Urdu was the lingua franca of the Indian Army- with many different races and tribes making up the Indian Army of the Raj a common tongue was needed between officers and different men. Frank Brayne Adviser on Indian Affairs, Indian Army 1941-46 noted “Armies must have a common language and the Indian Army uses Urdu for all enlisted men whatever their home language”. Monier Williams in 1877 described Urdu itself as:
Urdu or Hindustani is the mixed and composite dialect which has resulted from the fusion of Hindi, the idiom of the Hindus, with the Persian and Arabic of the Musalman invaders. It is not only the regular spoken language of Delhi, Lucknow and at least fifty millions of persons in Central India, the North West Provinces and the Punjab, but is also the common medium of communication between Musalmans throughout all India
One of the requirements of all British officers in Indian regiments and all civil servants in India was to learn Urdu and pass it to a proficient level. We looked at a pair of textbooks back here, and tonight we are looking at a military English-Urdu dictionary from 1928:The book is a pocket sized volume, with blue card covers, inside on the back of the front cover is a list of outlets selling Indian Government publications; the facing page has the name of the book’s original owner a Sergeant Pugh:Turning to the title page we can see that the dictionary was published in Calcutta in 1928:The majority of the book is a dictionary, listing useful military terms and how to pronounce them in Urdu:It is interesting that many of these have been closely copied from the English- making it much easier for an officer to remember and communicate with his troops. Most of the book is just a list of words, however there are a couple of diagrams, this one showing the correct Urdu terms for elements of trench construction:And this one for tree types and military vehicles:Presumably this was so an officer could show soldiers what an object they had never seen before looked like- tanks being pretty rare on the ground in 1920s India!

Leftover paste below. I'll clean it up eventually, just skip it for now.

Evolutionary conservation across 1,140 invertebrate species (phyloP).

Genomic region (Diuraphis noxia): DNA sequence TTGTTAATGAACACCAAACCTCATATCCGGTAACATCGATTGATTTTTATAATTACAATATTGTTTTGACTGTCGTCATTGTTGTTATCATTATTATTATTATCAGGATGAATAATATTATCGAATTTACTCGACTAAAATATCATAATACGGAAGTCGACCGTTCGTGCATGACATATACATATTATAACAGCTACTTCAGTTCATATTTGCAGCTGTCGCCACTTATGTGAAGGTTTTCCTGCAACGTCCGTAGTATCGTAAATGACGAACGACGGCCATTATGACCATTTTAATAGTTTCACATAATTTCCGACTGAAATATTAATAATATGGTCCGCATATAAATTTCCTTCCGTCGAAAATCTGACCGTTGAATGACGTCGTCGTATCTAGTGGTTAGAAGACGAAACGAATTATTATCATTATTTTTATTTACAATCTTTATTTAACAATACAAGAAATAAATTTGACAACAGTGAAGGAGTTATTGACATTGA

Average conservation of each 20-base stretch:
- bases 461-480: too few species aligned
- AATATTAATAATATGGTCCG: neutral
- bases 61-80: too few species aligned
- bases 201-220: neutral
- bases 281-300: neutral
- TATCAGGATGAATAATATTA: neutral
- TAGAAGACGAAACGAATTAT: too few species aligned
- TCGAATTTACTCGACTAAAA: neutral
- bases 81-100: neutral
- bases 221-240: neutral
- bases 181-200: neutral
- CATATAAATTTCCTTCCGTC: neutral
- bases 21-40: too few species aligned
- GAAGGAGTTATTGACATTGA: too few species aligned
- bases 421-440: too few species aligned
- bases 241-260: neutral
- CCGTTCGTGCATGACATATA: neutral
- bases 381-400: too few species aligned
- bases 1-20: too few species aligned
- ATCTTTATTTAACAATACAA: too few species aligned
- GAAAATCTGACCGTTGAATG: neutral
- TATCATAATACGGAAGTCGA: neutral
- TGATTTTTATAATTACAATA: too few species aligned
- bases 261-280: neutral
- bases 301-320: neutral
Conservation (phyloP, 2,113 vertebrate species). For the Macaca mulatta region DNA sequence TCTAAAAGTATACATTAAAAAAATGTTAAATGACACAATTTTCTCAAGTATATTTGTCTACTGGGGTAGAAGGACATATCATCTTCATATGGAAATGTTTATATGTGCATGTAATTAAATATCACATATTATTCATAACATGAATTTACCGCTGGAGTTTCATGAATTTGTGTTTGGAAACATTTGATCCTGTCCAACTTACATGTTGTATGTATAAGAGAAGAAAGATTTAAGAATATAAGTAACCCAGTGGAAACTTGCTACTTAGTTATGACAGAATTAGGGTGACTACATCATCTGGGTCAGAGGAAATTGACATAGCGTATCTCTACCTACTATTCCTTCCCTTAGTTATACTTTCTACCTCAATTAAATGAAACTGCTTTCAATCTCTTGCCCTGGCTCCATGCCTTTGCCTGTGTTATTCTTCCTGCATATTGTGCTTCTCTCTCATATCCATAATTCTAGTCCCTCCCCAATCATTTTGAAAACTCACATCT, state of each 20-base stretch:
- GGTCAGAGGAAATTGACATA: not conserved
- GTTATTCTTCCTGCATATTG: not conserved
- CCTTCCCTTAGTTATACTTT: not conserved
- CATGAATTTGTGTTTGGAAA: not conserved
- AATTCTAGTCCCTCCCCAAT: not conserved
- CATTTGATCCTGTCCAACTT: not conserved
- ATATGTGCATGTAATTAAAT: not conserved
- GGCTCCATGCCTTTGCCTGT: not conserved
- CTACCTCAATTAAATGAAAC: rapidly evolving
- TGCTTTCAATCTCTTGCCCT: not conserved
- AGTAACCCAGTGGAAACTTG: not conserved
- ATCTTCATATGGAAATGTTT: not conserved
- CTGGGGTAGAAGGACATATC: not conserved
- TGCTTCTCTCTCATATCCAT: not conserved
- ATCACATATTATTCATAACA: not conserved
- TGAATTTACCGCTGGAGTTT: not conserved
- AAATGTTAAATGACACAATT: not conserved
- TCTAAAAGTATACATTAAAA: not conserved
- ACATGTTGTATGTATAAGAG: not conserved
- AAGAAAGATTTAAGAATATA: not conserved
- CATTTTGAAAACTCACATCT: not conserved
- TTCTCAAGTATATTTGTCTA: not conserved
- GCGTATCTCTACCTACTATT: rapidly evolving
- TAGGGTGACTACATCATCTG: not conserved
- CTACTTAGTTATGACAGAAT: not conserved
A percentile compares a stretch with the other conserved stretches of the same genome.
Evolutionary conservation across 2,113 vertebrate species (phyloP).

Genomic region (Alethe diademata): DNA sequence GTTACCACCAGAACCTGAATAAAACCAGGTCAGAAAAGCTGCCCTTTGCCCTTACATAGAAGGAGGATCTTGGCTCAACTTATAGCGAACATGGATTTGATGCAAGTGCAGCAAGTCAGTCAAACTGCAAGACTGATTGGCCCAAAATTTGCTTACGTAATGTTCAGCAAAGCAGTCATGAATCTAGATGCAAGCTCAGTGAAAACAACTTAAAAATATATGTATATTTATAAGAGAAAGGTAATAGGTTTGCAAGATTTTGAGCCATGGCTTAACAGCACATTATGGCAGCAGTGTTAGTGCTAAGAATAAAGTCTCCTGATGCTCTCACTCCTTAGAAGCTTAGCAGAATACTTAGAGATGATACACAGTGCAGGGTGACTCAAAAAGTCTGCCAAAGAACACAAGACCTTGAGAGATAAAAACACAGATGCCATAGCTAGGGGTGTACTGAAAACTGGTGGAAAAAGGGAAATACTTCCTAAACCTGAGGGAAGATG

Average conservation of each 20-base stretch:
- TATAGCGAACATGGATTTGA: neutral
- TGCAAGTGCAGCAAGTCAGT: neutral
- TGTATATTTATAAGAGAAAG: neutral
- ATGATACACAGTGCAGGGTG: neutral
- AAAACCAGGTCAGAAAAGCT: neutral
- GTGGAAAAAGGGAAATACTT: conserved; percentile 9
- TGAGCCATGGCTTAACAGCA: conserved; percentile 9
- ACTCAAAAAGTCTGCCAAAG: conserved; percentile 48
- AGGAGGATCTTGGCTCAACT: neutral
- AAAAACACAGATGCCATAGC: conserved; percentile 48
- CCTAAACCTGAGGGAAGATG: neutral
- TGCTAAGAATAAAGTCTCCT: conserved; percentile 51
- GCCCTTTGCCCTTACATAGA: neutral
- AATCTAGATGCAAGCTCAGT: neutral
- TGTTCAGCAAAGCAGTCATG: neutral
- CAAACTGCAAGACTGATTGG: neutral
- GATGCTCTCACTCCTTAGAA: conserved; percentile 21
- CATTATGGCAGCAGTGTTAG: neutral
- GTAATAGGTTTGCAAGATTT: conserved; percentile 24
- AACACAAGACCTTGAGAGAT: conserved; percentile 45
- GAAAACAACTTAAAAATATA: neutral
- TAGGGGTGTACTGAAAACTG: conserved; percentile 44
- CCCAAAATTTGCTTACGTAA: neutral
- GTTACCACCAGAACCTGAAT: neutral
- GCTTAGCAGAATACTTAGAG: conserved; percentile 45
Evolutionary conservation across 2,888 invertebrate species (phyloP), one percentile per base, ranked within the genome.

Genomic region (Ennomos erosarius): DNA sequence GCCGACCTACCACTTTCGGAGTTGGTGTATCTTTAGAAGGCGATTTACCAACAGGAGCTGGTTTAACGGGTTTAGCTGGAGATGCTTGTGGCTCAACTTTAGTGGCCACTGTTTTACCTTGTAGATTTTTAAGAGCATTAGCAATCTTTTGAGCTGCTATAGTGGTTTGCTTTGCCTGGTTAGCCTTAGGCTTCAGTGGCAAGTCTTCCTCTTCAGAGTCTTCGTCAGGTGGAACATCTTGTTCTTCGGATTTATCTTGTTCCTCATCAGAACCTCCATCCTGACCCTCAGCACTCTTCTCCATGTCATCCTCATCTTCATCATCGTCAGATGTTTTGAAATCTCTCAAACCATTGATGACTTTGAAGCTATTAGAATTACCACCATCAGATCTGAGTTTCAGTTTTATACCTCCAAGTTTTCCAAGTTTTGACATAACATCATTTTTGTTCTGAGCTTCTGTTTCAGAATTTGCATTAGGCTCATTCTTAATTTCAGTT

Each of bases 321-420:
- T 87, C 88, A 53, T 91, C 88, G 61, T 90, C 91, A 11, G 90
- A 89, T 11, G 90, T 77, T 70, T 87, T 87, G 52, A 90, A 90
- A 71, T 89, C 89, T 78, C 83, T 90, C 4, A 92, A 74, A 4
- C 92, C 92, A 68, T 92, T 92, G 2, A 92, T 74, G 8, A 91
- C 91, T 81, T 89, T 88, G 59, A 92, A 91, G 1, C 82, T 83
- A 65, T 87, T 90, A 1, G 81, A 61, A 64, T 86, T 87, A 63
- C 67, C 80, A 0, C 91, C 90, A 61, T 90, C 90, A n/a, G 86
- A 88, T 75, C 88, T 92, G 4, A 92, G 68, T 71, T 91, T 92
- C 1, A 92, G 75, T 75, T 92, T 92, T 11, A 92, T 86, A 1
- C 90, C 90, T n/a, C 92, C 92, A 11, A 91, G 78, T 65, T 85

The process of learning Urdu was explained by Lieutenant Bruce hay in a letter to his father from Landi Kotal in 1898:
The Quartermaster’s clerk of the 9th Gurkhas is teaching me Urdu now. I’ve had him about a week so far and hope to go up for the lower standard the next exam in Peshawar–the beginning of October
Not all military communication in British India was in Urdu, as Alan Shaw explains:
Signal messages would normally be sent in English written in Roman capital letters. The language of the Indian Army was Urdu, written in Roman script with which the signallers were familiar. English was thus sent and received as if in code.